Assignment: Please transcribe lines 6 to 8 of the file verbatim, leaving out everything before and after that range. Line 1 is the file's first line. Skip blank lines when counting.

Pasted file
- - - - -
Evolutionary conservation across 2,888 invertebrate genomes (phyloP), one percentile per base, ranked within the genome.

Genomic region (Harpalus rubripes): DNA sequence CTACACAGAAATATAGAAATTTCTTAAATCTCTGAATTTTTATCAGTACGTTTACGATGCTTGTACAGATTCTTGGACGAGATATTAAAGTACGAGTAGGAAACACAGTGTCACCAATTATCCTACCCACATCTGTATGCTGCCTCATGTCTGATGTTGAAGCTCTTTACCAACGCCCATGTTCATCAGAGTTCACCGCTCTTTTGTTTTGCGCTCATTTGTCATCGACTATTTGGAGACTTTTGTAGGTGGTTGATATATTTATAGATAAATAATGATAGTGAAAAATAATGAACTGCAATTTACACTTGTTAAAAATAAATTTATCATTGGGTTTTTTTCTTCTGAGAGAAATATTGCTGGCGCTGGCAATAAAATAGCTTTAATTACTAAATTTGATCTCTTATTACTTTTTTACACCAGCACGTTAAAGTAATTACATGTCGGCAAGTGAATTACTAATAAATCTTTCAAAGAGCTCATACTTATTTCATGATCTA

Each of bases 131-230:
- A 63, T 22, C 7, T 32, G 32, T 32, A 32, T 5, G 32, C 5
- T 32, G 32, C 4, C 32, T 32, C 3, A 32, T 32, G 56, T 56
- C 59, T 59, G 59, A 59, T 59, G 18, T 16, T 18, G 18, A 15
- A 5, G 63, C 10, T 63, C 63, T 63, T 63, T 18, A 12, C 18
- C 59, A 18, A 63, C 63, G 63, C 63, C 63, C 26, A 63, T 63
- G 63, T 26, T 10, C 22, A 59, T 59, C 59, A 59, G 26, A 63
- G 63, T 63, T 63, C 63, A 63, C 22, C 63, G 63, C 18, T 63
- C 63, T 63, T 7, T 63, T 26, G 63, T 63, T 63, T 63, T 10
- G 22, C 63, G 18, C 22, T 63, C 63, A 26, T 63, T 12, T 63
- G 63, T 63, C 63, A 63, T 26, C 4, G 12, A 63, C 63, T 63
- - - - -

- C 59, T 59, G 59, A 59, T 59, G 18, T 16, T 18, G 18, A 15
- A 5, G 63, C 10, T 63, C 63, T 63, T 63, T 18, A 12, C 18
- C 59, A 18, A 63, C 63, G 63, C 63, C 63, C 26, A 63, T 63